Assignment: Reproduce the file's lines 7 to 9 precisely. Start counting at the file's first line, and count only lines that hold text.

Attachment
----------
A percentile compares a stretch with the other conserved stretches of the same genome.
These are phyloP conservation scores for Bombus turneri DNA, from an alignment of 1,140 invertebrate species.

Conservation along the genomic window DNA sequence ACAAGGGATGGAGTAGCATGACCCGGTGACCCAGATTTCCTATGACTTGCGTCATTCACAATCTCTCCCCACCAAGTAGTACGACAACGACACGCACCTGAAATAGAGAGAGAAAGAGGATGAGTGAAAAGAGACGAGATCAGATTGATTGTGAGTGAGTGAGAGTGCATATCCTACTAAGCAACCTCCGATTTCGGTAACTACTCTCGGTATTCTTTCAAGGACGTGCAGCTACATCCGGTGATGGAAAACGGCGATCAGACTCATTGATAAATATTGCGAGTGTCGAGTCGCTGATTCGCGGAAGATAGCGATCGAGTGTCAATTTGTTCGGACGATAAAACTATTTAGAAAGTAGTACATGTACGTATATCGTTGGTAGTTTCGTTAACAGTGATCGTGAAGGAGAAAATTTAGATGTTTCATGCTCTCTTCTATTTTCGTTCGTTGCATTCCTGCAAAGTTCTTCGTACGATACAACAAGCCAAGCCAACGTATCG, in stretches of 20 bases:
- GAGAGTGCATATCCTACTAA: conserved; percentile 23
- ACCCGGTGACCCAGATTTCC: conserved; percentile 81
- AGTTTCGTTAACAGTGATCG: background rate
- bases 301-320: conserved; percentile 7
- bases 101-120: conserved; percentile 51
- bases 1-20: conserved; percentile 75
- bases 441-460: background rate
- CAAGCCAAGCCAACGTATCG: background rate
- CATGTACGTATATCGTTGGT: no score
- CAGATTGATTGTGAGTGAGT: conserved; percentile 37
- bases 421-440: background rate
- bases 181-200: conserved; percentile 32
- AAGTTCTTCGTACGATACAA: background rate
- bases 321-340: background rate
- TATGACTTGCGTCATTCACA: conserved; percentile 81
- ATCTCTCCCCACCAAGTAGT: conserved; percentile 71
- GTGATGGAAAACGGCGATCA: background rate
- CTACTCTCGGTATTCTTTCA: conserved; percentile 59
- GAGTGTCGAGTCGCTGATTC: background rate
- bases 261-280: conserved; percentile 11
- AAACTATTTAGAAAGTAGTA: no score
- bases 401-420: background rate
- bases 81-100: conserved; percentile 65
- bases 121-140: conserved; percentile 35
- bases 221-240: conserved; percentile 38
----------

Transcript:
- bases 301-320: conserved; percentile 7
- bases 101-120: conserved; percentile 51
- bases 1-20: conserved; percentile 75